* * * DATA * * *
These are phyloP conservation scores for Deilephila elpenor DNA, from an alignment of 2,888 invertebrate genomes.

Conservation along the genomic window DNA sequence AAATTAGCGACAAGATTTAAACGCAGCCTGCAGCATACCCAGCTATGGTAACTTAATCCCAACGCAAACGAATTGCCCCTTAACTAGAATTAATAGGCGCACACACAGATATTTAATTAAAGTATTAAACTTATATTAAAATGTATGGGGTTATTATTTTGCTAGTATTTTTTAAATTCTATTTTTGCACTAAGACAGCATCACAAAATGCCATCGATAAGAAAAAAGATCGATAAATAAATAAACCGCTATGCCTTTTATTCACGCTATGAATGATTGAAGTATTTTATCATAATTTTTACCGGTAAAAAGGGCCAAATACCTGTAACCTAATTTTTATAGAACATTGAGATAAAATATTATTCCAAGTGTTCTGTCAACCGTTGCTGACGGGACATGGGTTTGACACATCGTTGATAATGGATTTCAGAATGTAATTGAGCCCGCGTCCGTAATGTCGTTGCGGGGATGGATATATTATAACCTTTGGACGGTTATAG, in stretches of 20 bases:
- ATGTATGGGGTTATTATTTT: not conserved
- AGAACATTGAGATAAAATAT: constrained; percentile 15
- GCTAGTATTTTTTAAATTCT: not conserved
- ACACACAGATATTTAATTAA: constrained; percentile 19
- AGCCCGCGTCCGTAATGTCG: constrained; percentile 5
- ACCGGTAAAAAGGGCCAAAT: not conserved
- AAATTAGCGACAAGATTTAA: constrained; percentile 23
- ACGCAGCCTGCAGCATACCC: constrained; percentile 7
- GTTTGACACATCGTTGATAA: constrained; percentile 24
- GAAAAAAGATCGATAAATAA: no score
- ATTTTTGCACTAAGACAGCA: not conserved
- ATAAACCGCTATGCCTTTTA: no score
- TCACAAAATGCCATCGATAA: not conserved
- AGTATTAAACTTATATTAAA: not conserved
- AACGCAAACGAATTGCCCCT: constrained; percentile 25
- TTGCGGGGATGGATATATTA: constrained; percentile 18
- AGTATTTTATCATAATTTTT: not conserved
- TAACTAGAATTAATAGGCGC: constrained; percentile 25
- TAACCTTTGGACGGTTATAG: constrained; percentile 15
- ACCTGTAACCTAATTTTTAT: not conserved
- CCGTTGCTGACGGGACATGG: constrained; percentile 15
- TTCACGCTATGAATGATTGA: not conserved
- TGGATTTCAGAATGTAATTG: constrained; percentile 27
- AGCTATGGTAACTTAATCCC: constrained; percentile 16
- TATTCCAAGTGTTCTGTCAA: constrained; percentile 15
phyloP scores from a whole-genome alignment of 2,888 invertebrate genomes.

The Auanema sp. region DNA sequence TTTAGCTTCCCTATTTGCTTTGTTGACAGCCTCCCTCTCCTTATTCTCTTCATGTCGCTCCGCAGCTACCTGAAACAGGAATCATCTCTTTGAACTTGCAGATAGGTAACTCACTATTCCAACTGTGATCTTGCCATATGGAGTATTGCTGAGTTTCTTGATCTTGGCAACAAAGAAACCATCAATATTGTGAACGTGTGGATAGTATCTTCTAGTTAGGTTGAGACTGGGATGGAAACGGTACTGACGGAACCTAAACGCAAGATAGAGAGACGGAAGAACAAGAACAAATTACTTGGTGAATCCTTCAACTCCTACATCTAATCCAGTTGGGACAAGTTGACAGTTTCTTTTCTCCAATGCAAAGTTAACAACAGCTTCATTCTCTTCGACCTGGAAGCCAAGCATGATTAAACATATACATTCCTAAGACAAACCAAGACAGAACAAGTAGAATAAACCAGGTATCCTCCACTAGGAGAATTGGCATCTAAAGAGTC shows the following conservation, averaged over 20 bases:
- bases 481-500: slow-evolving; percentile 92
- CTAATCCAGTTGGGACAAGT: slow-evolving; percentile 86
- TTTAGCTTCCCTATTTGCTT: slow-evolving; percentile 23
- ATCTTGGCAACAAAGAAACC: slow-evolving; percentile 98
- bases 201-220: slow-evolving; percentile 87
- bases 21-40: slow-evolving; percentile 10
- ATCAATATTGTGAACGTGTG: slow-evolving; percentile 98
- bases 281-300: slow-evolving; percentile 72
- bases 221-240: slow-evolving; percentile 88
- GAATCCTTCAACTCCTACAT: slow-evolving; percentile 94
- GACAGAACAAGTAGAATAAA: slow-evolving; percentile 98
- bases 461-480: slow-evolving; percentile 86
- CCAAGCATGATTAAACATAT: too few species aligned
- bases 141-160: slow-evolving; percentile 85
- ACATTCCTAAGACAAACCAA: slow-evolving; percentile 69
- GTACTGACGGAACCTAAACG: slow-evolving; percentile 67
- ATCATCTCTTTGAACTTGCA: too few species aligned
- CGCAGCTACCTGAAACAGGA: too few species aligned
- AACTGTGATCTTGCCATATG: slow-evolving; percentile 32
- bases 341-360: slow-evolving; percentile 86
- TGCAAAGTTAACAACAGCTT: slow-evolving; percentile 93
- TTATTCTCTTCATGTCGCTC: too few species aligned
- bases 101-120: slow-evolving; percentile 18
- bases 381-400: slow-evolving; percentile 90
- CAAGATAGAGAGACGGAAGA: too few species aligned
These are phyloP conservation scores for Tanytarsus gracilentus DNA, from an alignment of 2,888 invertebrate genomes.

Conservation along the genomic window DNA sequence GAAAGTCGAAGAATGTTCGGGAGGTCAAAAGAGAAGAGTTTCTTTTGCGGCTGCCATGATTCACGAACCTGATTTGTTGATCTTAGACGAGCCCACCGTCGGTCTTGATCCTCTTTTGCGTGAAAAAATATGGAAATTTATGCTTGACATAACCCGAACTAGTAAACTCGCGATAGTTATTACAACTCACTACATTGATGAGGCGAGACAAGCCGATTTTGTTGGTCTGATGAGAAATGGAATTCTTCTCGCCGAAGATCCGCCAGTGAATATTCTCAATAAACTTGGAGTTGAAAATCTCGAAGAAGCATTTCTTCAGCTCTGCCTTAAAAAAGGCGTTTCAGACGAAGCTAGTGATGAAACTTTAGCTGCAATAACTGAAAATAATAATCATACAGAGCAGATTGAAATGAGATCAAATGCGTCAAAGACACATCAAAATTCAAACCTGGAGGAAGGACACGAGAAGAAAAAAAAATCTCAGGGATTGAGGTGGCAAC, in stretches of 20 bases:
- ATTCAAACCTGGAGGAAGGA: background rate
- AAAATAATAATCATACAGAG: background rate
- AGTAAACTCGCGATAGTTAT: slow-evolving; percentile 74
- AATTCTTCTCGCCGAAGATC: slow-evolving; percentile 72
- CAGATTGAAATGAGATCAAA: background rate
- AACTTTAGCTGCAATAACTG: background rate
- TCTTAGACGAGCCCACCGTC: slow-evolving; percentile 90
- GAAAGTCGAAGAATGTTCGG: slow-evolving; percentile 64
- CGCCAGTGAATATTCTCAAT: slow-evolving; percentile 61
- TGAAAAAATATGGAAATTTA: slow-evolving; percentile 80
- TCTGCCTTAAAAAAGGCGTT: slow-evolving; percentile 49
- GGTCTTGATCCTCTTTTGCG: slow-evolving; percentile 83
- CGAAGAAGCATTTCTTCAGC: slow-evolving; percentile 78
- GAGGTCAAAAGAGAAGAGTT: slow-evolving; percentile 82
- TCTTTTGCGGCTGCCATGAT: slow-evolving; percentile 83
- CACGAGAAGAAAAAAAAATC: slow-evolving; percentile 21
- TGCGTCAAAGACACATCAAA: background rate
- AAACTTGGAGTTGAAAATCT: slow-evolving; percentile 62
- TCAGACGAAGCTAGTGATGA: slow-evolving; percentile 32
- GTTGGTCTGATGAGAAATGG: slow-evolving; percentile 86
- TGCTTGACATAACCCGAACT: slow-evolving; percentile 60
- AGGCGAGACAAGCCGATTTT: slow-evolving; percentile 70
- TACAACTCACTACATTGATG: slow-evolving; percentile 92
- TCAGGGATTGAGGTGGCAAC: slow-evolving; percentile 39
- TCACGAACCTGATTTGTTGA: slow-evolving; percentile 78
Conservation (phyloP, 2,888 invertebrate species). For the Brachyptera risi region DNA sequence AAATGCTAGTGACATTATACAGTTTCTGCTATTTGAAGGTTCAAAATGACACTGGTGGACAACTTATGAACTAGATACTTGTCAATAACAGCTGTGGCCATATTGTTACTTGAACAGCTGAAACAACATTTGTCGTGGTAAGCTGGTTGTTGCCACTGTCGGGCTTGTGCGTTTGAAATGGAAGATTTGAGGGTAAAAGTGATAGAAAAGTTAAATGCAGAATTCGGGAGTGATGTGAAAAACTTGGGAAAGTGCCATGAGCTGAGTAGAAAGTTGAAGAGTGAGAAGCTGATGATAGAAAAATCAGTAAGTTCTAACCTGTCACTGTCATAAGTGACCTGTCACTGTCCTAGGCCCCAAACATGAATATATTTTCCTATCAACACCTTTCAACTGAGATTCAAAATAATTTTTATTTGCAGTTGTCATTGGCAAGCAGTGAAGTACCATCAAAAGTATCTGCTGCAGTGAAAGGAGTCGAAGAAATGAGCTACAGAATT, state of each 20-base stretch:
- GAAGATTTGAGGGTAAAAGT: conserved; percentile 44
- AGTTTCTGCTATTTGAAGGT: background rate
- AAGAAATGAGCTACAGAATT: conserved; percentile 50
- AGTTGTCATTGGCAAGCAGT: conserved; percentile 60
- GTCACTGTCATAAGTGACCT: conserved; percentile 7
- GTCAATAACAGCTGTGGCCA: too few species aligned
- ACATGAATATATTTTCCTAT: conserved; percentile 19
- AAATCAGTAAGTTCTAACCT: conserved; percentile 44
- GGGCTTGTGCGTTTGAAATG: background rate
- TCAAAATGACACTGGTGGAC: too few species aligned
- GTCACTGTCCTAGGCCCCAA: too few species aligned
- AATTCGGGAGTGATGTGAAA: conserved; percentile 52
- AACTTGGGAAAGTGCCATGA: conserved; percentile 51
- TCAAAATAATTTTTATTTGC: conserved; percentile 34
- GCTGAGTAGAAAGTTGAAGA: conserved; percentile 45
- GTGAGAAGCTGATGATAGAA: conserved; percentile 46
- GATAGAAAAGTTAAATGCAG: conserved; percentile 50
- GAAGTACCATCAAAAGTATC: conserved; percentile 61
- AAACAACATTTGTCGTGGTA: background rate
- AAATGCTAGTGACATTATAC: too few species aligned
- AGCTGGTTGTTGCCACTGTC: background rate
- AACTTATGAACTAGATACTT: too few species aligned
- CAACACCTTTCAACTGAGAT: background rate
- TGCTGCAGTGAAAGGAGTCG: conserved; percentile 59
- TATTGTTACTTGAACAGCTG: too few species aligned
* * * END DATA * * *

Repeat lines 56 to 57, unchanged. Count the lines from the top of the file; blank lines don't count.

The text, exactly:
Conservation along the genomic window DNA sequence GAAAGTCGAAGAATGTTCGGGAGGTCAAAAGAGAAGAGTTTCTTTTGCGGCTGCCATGATTCACGAACCTGATTTGTTGATCTTAGACGAGCCCACCGTCGGTCTTGATCCTCTTTTGCGTGAAAAAATATGGAAATTTATGCTTGACATAACCCGAACTAGTAAACTCGCGATAGTTATTACAACTCACTACATTGATGAGGCGAGACAAGCCGATTTTGTTGGTCTGATGAGAAATGGAATTCTTCTCGCCGAAGATCCGCCAGTGAATATTCTCAATAAACTTGGAGTTGAAAATCTCGAAGAAGCATTTCTTCAGCTCTGCCTTAAAAAAGGCGTTTCAGACGAAGCTAGTGATGAAACTTTAGCTGCAATAACTGAAAATAATAATCATACAGAGCAGATTGAAATGAGATCAAATGCGTCAAAGACACATCAAAATTCAAACCTGGAGGAAGGACACGAGAAGAAAAAAAAATCTCAGGGATTGAGGTGGCAAC, in stretches of 20 bases:
- ATTCAAACCTGGAGGAAGGA: background rate